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FamilySearch Announces 300 Limit For Personal Temple Ordinance Reservations. Here’s Why

A family talks outside of the Buenos Aires Argentina Temple. FamilySearch announced a new limit of 300 for personal temple reservation lists on November 15, 2021.© 2021 by Intellectual Reserve, Inc. All rights reserved.

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By Sydney Walker, Church News

Starting this month, personal temple ordinance reservation lists will have a new maximum of 300 rows of reservations per user, FamilySearch announced Monday, November 15.

“This update is intended to encourage members of The Church of Jesus Christ of Latter-day Saints to use all the resources available to complete their ancestors’ temple work in a timely manner,” the FamilySearch blog post states.

If someone reserves a name, the name is unavailable for other people, explained Lynne Van Wagenen, FamilySearch content manager. “And if a person reserves more than they can realistically get done, that prevents those names from getting done at all, at least until the reservation expires.”

The new limit is “a way to make temple work go faster by keeping more names available for members in the Family Tree,” Van Wagenen said.

As Latter-day Saints share family names, other relatives and Church members can help complete the ordinances. In this way, Church members can help each other fulfill sacred obligations to their deceased ancestors. In a letter written October 8, 2012, the First Presidency encouraged those with large numbers of reserved family names to “release these names in a timely manner so the necessary ordinances can be performed.”

Below are some answers to questions regarding the new 300-reservation limit.

What counts toward the reservation limit? Each row on a reservation list is counted once, even when the row represents multiple ordinances. When viewing one’s reservation list, a number count is found in the left sidebar, next to the text, that says “My Reservations.”

What happens if my reservation list is already over the limit? If a user’s temple reservation list has more than 300 rows of reservations when the update occurs, none of those family names will be automatically released — the user simply won’t be able to reserve more. The names will remain on that individual’s reservation list until they are completed, shared or reach their assigned expiration date. The ordinances will be shared with the temple when the reservation expires.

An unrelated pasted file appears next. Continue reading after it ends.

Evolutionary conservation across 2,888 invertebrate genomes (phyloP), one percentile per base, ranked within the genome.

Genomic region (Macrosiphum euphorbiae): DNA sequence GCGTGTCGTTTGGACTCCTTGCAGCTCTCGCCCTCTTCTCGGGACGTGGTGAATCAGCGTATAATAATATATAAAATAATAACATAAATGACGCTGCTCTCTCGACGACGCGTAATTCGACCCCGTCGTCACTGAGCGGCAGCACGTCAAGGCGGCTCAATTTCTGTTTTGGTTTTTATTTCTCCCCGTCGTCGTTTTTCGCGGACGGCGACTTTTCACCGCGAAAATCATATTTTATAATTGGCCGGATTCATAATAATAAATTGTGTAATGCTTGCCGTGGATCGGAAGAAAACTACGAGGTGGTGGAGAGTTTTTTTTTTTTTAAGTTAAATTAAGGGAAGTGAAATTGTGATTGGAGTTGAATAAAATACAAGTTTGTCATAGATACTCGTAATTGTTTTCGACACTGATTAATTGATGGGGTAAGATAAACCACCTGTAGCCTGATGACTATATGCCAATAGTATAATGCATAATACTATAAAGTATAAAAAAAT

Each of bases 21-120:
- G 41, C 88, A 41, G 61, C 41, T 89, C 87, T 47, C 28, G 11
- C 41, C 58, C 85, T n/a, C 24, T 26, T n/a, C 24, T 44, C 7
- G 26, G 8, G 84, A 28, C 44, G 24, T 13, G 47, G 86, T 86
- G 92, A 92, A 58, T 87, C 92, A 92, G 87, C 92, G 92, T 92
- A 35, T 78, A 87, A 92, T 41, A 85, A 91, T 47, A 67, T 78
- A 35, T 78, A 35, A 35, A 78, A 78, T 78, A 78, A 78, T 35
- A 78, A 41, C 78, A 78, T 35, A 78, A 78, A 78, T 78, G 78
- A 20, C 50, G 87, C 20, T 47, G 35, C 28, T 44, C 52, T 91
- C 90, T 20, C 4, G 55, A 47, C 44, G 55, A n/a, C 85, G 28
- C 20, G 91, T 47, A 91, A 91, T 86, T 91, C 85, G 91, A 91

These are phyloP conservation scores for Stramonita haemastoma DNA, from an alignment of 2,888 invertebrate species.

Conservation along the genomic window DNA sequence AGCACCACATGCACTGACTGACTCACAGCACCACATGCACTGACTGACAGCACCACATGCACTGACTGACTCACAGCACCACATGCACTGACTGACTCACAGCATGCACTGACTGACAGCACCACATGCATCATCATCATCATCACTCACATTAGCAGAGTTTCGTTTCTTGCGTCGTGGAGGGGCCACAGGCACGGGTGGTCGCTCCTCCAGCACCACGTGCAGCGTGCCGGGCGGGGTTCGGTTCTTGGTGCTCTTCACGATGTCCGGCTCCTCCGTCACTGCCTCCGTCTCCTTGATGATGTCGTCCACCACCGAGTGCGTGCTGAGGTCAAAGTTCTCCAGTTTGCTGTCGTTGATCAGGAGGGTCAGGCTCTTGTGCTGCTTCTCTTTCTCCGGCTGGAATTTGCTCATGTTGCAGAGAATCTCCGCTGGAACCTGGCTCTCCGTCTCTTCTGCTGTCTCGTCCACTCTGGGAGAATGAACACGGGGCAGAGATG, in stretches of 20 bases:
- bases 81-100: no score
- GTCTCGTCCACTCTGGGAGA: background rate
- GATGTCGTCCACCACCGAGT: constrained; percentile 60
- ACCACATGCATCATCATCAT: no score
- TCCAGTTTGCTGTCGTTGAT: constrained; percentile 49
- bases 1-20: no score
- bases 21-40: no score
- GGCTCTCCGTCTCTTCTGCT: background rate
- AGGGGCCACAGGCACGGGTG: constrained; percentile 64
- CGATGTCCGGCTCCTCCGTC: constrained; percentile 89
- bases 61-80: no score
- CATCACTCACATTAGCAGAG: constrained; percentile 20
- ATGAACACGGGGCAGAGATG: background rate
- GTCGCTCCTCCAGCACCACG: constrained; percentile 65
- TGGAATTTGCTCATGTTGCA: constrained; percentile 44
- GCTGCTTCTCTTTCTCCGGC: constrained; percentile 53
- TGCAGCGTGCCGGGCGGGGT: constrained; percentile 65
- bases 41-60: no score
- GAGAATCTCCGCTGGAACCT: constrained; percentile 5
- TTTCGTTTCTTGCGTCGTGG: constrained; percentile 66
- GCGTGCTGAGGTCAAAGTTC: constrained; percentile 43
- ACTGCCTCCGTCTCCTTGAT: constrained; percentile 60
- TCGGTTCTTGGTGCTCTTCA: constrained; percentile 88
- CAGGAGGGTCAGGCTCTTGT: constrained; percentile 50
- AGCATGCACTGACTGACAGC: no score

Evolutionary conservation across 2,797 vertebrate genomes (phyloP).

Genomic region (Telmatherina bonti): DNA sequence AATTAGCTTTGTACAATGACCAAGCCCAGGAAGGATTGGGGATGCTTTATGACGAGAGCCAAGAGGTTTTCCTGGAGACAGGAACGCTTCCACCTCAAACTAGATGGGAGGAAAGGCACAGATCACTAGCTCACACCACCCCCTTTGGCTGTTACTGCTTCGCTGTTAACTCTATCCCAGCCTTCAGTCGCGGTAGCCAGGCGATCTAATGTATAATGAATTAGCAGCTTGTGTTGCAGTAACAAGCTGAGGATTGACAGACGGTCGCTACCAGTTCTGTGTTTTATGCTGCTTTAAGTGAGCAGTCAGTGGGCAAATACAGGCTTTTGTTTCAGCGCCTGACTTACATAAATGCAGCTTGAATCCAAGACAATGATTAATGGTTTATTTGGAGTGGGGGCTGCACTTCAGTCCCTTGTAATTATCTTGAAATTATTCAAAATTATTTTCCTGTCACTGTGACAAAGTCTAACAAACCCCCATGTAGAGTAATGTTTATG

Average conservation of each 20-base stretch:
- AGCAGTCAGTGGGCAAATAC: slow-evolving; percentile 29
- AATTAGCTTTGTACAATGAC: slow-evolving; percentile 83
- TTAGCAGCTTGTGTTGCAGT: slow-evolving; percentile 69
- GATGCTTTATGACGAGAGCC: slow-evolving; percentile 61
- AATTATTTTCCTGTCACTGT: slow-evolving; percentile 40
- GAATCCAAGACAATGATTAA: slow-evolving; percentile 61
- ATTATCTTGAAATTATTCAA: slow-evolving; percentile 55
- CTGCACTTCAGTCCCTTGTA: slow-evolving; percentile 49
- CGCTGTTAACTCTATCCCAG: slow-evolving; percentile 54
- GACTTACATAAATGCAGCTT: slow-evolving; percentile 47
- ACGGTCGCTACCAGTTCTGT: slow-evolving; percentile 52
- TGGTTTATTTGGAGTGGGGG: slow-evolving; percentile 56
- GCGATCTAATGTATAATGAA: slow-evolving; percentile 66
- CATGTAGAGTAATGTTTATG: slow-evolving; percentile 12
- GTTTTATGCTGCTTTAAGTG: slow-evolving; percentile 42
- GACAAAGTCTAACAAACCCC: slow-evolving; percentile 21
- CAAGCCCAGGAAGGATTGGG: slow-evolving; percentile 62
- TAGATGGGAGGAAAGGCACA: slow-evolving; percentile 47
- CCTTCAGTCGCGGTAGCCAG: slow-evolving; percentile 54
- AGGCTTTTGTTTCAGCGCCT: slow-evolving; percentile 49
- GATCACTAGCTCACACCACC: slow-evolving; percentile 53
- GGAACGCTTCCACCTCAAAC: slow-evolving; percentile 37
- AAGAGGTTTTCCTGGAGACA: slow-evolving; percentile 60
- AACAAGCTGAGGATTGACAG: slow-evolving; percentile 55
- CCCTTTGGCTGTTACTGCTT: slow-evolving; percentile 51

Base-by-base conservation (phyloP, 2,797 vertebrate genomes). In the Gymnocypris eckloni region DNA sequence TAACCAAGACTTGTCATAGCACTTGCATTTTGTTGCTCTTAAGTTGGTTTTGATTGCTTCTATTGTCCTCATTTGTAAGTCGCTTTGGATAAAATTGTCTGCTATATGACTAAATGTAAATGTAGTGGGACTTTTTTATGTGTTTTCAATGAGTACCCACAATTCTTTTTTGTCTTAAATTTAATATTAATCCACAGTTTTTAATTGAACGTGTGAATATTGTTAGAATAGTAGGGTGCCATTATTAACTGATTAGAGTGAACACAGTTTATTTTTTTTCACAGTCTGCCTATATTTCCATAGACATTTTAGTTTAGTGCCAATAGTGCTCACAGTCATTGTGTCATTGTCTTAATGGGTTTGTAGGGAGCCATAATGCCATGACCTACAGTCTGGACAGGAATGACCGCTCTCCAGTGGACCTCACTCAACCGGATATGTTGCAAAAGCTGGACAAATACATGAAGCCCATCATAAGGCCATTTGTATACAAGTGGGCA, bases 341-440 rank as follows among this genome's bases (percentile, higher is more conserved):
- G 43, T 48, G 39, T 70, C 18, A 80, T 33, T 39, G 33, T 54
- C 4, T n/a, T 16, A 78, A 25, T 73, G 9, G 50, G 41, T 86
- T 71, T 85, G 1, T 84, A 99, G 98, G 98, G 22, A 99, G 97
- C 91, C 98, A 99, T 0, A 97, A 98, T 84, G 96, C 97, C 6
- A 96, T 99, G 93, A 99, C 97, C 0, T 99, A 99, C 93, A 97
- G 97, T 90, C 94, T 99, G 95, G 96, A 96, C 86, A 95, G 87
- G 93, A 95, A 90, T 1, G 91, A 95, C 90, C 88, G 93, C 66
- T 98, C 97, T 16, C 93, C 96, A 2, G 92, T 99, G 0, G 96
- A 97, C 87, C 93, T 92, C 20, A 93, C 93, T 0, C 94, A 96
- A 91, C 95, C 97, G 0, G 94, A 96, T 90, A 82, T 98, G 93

When will this limit be put in place? Van Wagenen said emails will be sent today to those who are affected, and the update will roll out in coming days. This is the first time FamilySearch has placed a maximum on personal temple reservation lists.

After I reach the limit, how do I keep track of family names that I might want to reserve later? Some people reserve names because they are afraid they will not be able to find them again in the Family Tree, Van Wagenen said. The Following list feature lets users bookmark ancestors whose ordinances they might want to reserve in the future. They can add the Temple Reservation label to distinguish these names from others they follow for other purposes.

How do I share family names? Another reason users maintain large reservation lists is because they want to share cards with their family members and keep track of ordinances as they are completed, Van Wagenen said. The new family groups feature allows family members to share their reserved family names with the group and track completion. Family names can also be shared by email with family members and friends or shared to the temple inventory.

Van Wagenen acknowledged this new limit may be a challenge for many. She reiterated President Russell M. Nelson’s reminder during October 2021 general conference that the methods associated with the Lord’s work can change as “inspired direction comes to those who preside at a given time.”

“A little at a time, we learn how to do things better, and things change, and that’s OK,” Van Wagenen added.

For more information about this recent update, visit “Answers to Questions | Personal Temple Reservation Lists, New Limit” on FamilySearch’s blog.

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